An international diving association insists it should not be held liable for the death of a Missoula woman who attended dive training sanctioned by the association.

The Professional Association of Diving Instructors Worldwide Corporation is denying vicarious responsibility for the November 2020 death of Linnea Mills, according to a document filed April 4 in Missoula County District Court.

Mills drowned while participating in cold-water dive training with instructors working for Gull Dive of Missoula. Gull Dive advertises itself as a member of PADI’s Retailer and Resort Association, and its instructors are supposed to adhere to PADI training standards. But a lawsuit filed in May 2021 by Mill’s parents and other dive trainees asserts that Gull Dive instructors weren’t fully qualified and failed to follow many PADI safety requirements.

Debbie Snow was a newly certified PADI instructor who wasn’t certified to teach diving at altitude or diving with a dry suit, both of which present dangers. She failed to check Mills out on the myriad of equipment Mills was to train in. Snow didn’t check Mills’ equipment prior to the fateful dive and then allowed Mills to use an inappropriate and dangerous combination of gear.

During the dive, Snow failed to monitor Mills’ situation until catastrophe resulted. Those breaches of PADI and other safety requirements led to Mill’s death in the depths of Lake MacDonald in Glacier National Park where Gull Dive didn’t have a permit to dive, according to Mills’ complaint.

Mills’ lawsuit charges PADI with vicarious liability because PADI didn’t police Gull Dive even after a previous lawsuit was filed against Gull Dive for a diving death in 2019.

Linnea Mills pictured during her graduation. (Courtesy Photo)
Linnea Mills pictured during her graduation. (Courtesy Photo)

Mills’ attorney David Concannon argues that PADI prides itself in its programs and merchandise but doesn’t hold its members accountable. PADI gives its Retail members incentives to sell more certifications and employ more instructors, which can lead some to cut corners and take chances. If shops break the rules, PADI doesn’t inform the public if a shop is expelled from the organization. In this case, Gull Dive didn’t report the 2019 incident to PADI and kept using the PADI name and displaying the PADI sign, according to the lawsuit.

In the Mills’ lawsuit, Concannon cited part of PADI’s advertising that says “PADI instructors are trained and held to diving’s highest standards, backed up by a solid, proactive quality management system,” and “All PADI programs, from entry-level through scuba instructor training, fall under strict educational standards monitored for worldwide consistency and quality.”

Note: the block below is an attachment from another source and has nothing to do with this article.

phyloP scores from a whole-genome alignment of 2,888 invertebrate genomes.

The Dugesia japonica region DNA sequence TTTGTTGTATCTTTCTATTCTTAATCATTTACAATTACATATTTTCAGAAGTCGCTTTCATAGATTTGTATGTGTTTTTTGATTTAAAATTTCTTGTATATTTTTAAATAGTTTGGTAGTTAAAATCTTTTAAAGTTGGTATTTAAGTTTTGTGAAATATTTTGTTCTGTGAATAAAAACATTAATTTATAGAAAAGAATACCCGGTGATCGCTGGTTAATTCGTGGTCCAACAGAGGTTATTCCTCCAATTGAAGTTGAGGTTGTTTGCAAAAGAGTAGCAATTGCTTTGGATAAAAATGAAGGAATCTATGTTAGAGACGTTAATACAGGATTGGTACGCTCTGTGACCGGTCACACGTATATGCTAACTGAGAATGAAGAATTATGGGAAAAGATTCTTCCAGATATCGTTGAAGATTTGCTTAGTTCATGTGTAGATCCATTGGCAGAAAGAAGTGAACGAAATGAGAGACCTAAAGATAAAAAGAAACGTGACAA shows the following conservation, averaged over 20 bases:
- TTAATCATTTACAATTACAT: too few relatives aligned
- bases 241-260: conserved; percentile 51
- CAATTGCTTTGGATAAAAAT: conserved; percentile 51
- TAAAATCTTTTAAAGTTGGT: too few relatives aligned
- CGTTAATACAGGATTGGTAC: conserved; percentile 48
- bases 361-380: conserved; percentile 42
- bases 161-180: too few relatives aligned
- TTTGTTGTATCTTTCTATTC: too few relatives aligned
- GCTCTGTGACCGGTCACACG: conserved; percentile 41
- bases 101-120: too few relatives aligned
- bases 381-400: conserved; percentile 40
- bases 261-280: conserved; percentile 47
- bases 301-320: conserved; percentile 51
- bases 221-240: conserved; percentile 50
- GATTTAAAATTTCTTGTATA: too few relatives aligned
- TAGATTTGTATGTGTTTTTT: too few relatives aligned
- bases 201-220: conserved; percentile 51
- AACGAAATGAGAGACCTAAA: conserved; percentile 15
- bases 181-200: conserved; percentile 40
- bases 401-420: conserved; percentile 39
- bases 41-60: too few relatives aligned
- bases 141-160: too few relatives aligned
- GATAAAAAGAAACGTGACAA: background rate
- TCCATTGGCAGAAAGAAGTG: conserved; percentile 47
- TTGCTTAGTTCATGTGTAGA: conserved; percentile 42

In her April 4 response for PADI, Helena attorney Cherche Prezeau argues that Gull Dive and its instructors are not agents of or employed by PADI, so PADI has no responsibility. Prezeau said that PADI issues disclaimers on various documents, from student documents to its website, saying member shops are not agents of PADI. As evidence, Prezeau has submitted agreement forms that Mills initialed when signing up for training that include such disclaimers.

“As a federal district court in Hawaii determined when evaluating a similar vicarious liability claim against PADI (in 2015): ‘PADI is simply a professional organization and certifying entity, with numerous independently operating members,’” Prezeau wrote. “Here too, the undisputed evidence shows that Gull Dive Defendants are not PADI’s actual agents and that PADI’s acts would not have led Linnea Mills, or anyone else, to reasonably believe Gull Dive Defendants were agents of PADI.”

In a Jan. 26 deposition, Charles A. Hornsby, PADI Senior Vice President of Legal Affairs, said a prospective PADI member dive center or instructor agrees to follow PADI training standards and to be subjected to PADI’s quality assurance review “if there is any issue regarding the member’s adherence to PADI training standards.”

If a quality assurance review finds standards weren’t met, “PADI’s only recourse is to either counsel, retain, suspend or expel the member after the fact,” Hornsby said.

In June, the U.S. Attorney for the State of Montana declined to press criminal charges against Snow, saying while the instructor was “likely at fault to some extent for Mills’ death, we cannot prove beyond a reasonable doubt that she was criminally culpable.”

Contact reporter Laura Lundquist at lundquist@missoulacurrent.com.